• A February Nor’easter, also known as Winter Storm Nemo, that hit the Northeastern U.S. and parts of Canada, resulting in heavy snowfall and hurricane-force winds.
• Torrential rains in April that led to several deaths and severe flooding in Missouri and Mississippi.
• An outbreak of tornadoes in Oklahoma in May and June that resulted in widespread destruction and many fatalities, with related storms leading to record-breaking rains in North Dakota, New York, and Vermont.
In recognition of the June 1 start of the 2013 Atlantic hurricane season, bankers are encouraged to develop an emergency preparedness and recovery plan. For those who have a plan, review and refresh it based on updated risk assessments and the incorporation of lessons learned from internal testing.
Financial institutions play a critical role in helping customers and communities recover from major events. Therefore, there are regulatory expectations that banks have a business continuity planning (BCP) process to ensure they maintain or resume operations quickly. These plans should include:
• Recovery, resumption, and maintenance of all aspects of the business—not just technology components.
• Enterprise-wide scope with prioritization of business objectives and critical operations essential for recovery.
• Integration of the institution’s role in financial markets.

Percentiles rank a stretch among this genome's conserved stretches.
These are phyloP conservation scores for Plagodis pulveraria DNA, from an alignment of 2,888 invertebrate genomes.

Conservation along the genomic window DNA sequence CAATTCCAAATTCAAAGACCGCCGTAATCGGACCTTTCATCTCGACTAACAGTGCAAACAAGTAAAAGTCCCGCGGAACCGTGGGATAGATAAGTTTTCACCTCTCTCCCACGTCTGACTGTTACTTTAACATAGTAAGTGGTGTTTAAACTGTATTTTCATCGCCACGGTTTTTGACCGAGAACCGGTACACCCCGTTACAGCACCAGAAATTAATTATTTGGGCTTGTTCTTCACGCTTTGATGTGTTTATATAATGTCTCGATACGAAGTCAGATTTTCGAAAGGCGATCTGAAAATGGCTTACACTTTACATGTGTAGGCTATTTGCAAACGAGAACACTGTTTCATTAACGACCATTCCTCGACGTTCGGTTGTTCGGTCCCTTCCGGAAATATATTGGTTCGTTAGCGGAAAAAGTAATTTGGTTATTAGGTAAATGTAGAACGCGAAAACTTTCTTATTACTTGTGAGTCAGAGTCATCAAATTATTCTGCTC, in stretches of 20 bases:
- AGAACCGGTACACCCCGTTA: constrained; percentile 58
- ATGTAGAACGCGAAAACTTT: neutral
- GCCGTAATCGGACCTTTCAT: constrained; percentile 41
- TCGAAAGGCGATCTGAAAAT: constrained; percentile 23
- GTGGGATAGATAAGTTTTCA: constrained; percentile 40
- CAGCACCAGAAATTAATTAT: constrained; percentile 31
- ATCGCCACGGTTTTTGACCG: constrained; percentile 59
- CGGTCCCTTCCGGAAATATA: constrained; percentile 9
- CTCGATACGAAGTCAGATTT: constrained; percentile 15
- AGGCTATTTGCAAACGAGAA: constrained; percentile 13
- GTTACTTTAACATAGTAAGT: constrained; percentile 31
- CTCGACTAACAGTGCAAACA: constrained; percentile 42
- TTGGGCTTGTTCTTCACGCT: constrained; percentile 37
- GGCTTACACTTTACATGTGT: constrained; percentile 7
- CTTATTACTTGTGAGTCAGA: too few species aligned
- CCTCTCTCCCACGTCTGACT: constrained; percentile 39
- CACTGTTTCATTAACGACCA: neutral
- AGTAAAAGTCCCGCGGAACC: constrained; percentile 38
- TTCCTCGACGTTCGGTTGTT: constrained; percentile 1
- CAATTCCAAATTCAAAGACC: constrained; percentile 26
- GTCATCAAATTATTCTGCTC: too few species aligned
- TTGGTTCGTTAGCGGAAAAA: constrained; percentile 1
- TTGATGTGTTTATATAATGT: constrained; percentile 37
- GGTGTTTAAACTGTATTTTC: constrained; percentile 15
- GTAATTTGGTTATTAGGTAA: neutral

• Regular updates based on changes in business process, audit recommendations, and lessons from testing.
• A cyclical, process-oriented approach that includes a business impact analysis and a risk assessment, plus risk management, risk monitoring, and testing.
The Federal Financial Institutions Examination Council (FFIEC) requires that banks test their enterprise-wide BCP at least annually, with more frequent testing required when significant changes have occurred in business operations.
Test findings and results should be documented for internal evaluation and analysis by business lines and support-function management, and an independent third party. The results, including gaps and problem resolution, should be reported to the board and senior management, and to risk and IT management.
Following a review of the findings, it may be necessary to update the BCP program to address deficiencies or issues and incorporate lessons learned, as well as recommendations for enhancing future test scenarios.
While you can’t control Mother Nature, you can control how well your bank is prepared to withstand and recover from weather incidents.
For more information on regulatory expectations regarding the BCP process, see the FFIEC Business Continuity Planning Handbook, available at FFIEC.gov. Members can access ABA’s Emergency Preparedness Toolbox via the “Member Resources” section of aba.com.